I’m trying out the practice of working from home on Thursday mornings, in an attempt to give myself a full morning with limited distractions in which to write my sermon. If I get my sermon finished – or at least preachable – by Thursday afternoon, I can actually enjoy my Friday and Saturday and spend time with my family. It’s worked the last several weeks, and I had high hopes for today.
Instead, I’ve spent much of the morning on the phone and/or fuming about a mix-up with a prescription I received from the mail-order pharmacy which my insurance company insists I use. It was supposed to be free. I got charged $75.00.
Here’s what happened. I’d gotten this prescription several months ago, and had it filled at the drug store near our house. It’s just a vitamin; something I could buy over the counter, except that this one is reportedly better, and supposedly, cheaper. The first time I picked it up, it was ridiculously expensive – more than a dollar a pill – so I asked if there was a cheaper alternative. There was, and I switched, continuing to have it refilled each month.
I knew all along that the mail order option was out there, and that it was probably cheaper, but I liked going into the pharmacy and knowing I had someone I could ask if I had questions. (Plus, I’ve come to appreciate errands like going to the drug store or depositing check at the bank. It’s something specific and finish-able that I can say I accomplished; most of my to-do list is pretty vague and never actually gets done.) And I didn’t really mind the small monthly co-pay.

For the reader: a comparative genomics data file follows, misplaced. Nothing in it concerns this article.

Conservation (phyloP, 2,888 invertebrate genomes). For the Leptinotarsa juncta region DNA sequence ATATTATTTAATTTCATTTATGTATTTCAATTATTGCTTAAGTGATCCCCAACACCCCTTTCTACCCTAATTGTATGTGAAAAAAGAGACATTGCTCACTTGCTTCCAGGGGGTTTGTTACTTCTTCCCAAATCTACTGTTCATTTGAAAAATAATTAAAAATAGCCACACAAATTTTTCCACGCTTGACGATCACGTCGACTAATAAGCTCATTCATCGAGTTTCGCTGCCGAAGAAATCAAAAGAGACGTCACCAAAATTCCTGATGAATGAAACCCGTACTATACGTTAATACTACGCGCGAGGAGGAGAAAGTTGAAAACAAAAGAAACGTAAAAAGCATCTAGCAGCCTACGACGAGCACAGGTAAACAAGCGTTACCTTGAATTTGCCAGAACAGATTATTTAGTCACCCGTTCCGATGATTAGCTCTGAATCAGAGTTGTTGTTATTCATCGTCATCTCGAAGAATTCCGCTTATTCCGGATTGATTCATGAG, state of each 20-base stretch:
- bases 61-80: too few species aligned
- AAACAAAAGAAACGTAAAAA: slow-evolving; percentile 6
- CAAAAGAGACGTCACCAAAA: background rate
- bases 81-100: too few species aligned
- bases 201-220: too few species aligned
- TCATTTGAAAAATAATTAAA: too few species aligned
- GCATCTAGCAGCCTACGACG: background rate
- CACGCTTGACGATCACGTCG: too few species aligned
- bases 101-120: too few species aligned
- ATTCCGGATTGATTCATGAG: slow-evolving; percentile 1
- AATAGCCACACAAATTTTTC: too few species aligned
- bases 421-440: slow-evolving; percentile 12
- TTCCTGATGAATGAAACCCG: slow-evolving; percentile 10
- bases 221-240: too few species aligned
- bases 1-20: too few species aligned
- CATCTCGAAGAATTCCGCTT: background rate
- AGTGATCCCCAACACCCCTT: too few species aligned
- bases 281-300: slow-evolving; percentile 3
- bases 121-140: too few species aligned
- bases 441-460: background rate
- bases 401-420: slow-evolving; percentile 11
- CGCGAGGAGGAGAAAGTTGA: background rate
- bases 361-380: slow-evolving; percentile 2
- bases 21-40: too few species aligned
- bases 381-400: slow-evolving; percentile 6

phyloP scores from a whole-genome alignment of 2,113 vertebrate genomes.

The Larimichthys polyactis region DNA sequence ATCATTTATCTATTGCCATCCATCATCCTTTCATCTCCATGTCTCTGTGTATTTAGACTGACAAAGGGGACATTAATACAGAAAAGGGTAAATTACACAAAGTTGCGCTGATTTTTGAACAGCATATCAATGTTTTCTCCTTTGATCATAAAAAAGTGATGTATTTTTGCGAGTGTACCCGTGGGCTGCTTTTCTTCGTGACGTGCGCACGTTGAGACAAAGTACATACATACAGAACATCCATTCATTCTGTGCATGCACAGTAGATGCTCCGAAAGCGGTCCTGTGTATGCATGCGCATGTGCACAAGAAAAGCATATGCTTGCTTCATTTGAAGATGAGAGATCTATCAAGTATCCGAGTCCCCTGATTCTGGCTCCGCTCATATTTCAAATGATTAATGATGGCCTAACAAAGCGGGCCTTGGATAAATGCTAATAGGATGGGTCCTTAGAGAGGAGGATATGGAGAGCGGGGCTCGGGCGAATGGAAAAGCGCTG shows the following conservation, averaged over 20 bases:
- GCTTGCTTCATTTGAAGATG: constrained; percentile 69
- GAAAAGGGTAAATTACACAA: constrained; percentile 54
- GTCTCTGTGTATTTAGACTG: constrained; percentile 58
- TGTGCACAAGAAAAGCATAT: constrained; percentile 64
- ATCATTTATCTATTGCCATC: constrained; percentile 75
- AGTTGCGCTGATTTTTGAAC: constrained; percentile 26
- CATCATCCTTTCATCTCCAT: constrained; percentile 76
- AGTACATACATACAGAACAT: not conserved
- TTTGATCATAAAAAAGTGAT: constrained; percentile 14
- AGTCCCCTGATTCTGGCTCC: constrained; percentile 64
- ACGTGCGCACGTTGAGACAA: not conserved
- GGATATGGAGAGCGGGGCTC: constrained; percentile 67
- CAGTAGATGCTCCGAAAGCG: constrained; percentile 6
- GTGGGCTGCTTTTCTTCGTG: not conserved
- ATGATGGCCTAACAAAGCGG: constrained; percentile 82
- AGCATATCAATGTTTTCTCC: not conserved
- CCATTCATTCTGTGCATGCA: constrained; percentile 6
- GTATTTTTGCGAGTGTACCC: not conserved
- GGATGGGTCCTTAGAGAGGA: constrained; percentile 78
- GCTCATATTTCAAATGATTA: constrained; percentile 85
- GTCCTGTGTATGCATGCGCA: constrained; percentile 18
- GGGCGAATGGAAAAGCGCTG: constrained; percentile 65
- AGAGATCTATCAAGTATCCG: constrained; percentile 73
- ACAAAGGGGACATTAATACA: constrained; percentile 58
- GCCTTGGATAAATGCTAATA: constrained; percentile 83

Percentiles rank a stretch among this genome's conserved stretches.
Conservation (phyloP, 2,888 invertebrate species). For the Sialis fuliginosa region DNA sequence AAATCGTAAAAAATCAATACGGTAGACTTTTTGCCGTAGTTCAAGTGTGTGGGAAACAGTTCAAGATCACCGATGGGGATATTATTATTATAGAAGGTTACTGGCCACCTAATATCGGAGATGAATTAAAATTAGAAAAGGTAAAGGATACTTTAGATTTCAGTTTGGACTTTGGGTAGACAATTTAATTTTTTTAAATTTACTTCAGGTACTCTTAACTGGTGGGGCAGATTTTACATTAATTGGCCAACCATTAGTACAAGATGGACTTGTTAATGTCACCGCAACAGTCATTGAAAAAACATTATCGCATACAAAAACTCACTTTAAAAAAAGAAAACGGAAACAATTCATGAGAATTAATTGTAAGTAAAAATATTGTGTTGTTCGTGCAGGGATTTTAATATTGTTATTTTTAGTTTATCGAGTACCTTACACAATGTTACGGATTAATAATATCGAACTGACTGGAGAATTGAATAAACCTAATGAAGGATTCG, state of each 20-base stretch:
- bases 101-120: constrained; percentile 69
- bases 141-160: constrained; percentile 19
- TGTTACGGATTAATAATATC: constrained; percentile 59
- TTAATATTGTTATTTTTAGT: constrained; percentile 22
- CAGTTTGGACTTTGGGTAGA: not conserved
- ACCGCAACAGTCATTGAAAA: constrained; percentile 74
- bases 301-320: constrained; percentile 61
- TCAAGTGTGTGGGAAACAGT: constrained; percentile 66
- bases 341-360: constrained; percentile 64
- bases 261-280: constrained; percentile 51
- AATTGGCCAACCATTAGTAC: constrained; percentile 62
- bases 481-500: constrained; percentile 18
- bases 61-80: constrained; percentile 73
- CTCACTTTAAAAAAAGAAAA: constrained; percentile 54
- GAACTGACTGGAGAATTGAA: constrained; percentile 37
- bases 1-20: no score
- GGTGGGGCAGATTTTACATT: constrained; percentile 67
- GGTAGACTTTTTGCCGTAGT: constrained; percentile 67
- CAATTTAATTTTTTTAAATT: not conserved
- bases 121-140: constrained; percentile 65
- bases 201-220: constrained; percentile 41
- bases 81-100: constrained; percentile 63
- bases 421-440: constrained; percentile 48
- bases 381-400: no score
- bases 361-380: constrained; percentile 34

That is, until last month, when the co-pay doubled, for no apparent reason. When I called my insurance company they told me that since it’s a long-term medication (it’s just a vitamin!), I had to get it through the mail if I wanted the lower rate. In fact, they said, I could have the first 90-day-supply free. Fine, I grumped, and agreed.
It’s too late for this very long story to be short, but the end result was that I had to ask my doctor to send the prescription to the mail-order pharmacy, but she sent the original name-brand prescription instead of the generic, which they sent on to me, charging me the much higher rate. The pharmacy people say they’re just following doctor’s orders and refuse to give me a refund; the doctor’s office has yet to call me back.
I know, I know: I should let it go and be thankful that I have insurance at all, and need no stronger medication than a vitamin. And I am. But really, there’s got to be something wrong with a system that includes a disincentive for me to support a local store or to talk directly to the pharmacist who dispenses the medication.
And now, with that particular rant over, I turn back to the task at hand. The text for Sunday: The Earth is the Lord’s and all that is in it…. I suppose that also includes customer service representatives at mail-order pharmacies.